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How to deal with Google Play’s new 20-person testing rule for publishing Android apps?

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Unemployed at Taro Community7 months ago

Hi all,

With Google Play’s new policy requiring testing by at least 20 people for two weeks before launching an app, many of us will face a new challenge, particularly for those publishing projects for our resumes. What strategies are there for approaching this requirement, and where can we even find 20 willing testers?




  • 2
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    Tech Lead/Manager at Meta, Pinterest, Kosei
    7 months ago

    This new policy makes life harder for the indie developer because it adds a lot of friction to the publishing process. But in some ways, it's also good that the value of a published Android app has gone up: many of the garbage apps (and there are a lot of them) will go away.

    Regarding how to find 20 willing testers, it's not that hard if you're part of a community -- yay for Taro 😂 If you frame the app as "I'd love to get your feedback and I'm also happy to explain what I built and help you as well", you can get curious developers to try out the app. The main thing is figuring out what value you can provide, as Alex discusses here.

    In terms of real users, here's practically what I recommend:

    • Clearly define who would use your app, the "ideal customer persona" or ICP
    • Identify where your ICP lives on the internet (which subreddits are they on, which Twitter accounts do they follow, which Instagram pages do they chat with?). Build relationships with these people and suggest your app when it can actually help.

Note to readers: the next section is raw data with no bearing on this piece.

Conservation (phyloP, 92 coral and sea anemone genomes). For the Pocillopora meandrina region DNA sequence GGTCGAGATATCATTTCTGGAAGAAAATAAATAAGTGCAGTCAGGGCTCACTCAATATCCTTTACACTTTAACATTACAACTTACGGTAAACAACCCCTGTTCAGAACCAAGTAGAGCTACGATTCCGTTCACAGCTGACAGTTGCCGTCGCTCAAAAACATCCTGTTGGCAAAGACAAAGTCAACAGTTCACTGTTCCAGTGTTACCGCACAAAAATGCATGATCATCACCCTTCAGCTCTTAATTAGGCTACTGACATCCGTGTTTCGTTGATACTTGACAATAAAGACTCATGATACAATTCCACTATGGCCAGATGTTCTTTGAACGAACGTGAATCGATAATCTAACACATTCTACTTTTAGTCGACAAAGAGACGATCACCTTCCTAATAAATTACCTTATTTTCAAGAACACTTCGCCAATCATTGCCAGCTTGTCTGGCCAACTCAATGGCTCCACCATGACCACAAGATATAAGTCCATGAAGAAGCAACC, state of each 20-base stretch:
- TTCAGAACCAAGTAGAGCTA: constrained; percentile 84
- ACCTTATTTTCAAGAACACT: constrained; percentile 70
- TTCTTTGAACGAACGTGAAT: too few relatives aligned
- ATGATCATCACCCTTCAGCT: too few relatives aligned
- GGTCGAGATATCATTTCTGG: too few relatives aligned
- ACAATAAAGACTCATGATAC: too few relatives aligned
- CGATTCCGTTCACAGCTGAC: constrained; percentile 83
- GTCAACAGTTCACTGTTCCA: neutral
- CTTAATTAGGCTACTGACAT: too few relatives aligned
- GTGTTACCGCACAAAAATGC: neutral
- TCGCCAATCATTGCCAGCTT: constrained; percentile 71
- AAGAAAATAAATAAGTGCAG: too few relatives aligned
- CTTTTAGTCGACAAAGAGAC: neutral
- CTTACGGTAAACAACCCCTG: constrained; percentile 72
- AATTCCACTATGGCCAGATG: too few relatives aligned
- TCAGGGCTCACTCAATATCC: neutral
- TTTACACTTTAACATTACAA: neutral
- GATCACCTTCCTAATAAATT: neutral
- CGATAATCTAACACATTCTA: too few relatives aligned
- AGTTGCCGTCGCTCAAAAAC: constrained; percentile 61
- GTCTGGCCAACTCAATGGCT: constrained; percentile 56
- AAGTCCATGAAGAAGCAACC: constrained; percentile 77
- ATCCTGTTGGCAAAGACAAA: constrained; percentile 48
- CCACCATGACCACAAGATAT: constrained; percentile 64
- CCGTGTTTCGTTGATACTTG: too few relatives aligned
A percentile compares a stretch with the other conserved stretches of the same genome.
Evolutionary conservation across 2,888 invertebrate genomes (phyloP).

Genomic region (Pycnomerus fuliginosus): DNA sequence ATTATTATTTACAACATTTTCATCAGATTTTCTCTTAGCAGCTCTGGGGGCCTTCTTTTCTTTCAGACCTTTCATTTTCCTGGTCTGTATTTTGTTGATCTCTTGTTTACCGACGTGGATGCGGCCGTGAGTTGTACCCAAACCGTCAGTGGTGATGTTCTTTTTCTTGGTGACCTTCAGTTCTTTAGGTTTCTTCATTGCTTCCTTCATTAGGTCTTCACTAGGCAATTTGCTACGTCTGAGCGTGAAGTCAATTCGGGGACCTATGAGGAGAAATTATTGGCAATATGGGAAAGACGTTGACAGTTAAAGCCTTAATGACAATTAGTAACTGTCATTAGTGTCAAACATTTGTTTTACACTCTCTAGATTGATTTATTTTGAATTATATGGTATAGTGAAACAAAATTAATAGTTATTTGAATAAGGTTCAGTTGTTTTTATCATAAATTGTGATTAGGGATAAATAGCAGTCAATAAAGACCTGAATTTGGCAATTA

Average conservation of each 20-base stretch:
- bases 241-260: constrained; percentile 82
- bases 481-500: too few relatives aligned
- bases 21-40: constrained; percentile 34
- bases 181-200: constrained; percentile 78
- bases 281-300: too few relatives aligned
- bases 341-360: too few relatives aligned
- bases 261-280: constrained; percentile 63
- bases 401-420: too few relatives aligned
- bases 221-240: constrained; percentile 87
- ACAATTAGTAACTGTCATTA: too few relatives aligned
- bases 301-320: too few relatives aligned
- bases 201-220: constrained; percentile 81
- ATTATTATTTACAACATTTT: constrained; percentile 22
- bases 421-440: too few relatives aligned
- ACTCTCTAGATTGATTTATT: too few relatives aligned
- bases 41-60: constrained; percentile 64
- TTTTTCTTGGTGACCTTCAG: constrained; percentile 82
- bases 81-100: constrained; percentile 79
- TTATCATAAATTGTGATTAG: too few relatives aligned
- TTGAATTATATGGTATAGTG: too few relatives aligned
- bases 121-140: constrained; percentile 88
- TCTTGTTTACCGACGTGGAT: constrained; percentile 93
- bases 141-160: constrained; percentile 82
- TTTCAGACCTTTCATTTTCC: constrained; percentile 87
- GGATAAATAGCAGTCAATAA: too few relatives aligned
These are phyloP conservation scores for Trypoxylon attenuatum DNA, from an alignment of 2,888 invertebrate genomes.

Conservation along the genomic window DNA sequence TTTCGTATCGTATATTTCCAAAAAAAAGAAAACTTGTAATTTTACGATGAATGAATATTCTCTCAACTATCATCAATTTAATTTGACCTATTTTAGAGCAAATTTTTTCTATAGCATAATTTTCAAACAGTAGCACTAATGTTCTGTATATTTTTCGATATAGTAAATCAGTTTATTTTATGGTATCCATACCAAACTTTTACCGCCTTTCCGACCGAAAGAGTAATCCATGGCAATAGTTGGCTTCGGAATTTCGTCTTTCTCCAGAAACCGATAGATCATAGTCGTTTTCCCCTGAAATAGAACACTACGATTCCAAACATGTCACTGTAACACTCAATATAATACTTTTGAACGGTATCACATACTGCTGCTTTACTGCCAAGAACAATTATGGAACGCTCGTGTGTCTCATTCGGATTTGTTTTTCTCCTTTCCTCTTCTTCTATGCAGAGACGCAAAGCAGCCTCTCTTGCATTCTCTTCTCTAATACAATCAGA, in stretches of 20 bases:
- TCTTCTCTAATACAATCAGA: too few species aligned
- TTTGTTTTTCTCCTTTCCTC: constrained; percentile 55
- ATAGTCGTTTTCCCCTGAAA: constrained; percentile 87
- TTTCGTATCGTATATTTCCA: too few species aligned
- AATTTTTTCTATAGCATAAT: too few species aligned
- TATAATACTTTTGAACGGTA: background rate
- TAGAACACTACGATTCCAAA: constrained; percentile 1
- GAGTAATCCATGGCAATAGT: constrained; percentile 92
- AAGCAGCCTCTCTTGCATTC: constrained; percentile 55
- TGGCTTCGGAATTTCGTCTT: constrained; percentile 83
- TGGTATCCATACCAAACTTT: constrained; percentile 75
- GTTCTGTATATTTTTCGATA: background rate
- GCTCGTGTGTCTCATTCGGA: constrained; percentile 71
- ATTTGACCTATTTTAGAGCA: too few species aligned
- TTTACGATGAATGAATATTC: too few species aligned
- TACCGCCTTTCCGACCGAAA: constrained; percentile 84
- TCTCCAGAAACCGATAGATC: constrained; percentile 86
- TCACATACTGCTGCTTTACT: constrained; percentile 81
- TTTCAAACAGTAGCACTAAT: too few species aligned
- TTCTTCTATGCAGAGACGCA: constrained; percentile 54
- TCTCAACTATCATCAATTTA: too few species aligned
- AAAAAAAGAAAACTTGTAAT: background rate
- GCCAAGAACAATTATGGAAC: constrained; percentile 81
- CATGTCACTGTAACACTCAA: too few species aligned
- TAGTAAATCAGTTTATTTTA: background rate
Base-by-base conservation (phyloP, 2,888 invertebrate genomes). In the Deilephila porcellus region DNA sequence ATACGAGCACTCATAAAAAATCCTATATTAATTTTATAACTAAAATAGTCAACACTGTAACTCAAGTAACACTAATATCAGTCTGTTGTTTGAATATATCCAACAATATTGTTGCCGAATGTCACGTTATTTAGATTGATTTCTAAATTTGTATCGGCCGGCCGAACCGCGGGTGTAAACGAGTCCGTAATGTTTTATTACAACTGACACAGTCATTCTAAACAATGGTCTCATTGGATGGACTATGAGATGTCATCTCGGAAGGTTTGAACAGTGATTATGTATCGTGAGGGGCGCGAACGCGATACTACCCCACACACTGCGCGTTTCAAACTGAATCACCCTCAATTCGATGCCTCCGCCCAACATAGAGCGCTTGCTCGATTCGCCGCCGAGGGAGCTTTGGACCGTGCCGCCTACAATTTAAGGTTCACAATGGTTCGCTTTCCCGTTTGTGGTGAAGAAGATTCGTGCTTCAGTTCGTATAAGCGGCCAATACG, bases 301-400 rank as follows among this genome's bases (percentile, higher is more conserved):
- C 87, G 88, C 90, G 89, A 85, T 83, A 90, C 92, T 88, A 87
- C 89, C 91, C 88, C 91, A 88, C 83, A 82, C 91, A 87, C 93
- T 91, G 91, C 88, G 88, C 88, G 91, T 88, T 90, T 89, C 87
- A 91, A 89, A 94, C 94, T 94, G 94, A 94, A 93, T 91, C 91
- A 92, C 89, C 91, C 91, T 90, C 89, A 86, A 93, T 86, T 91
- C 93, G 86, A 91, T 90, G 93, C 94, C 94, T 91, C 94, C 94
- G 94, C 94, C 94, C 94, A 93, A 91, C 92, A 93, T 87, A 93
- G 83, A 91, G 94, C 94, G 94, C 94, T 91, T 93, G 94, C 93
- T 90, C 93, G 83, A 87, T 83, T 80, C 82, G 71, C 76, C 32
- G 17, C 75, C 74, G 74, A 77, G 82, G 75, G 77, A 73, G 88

• Make the ask: "I'd like to help solve a problem you're having, so your feedback on the early version of this would be incredibly helpful. I'll be really responsive to any suggestions you have."

    For most normal people, they never get to interact with the developer -- the human -- behind an app, so for the right audience this can work really well.

  • 2
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    Tech Lead @ Robinhood, Meta, Course Hero
    6 months ago

    I'm going to be honest - This is one of the dumbest requirements I've ever seen. It is simply way too aggressive. 20 people is a lot - So is 2 weeks. I hope developer backlash gets this requirement rolled back into a strong suggestion instead of a hard requirement.

    In terms of how to find testers, I recommend the following places in order of best -> worst:

    • Your friend circle
    • Taro (make sure to join Slack)
    • LinkedIn
    • Reddit

    As Rahul mentioned, it's important to return the favor in some way - Getting someone to download an app and leave feedback is a good amount of work. Ideally, the other person is also an Android engineer, and you can just trade app downloads + feedback.

    Real talk though: I doubt Google is going to great lengths to truly verify that the 20 testers used the app, so I'm going to make 20 emails and attach them every time I publish a new Android side project. 😂

    For more guidance on side projects, check this out: [Taro Top 10] Building Impressive Side Projects

    • 1
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      Mid-Level Software Engineer at Unemployed
      a month ago

      Finding a tester was more difficult than I expected, so I created app for developer to help each other. It lets developers to exchange tests without message.Fortunately, many people are using it. I've also been able to release some of my own apps using it. Please consider this as one of your options.


      If you are interested in my thoughts, please read the article I have written.


    • 1
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      Tech Lead/Manager at Meta, Pinterest, Kosei
      a month ago

      @Nobuya, wow, that's a brilliant idea! Such a great way for developers to help each other with publishing, while also getting valuable feedback.

      I am curious why you built this as a mobile app? Could you have a webapp, or even just an Airtable form, where you collect emails and connect people that way?

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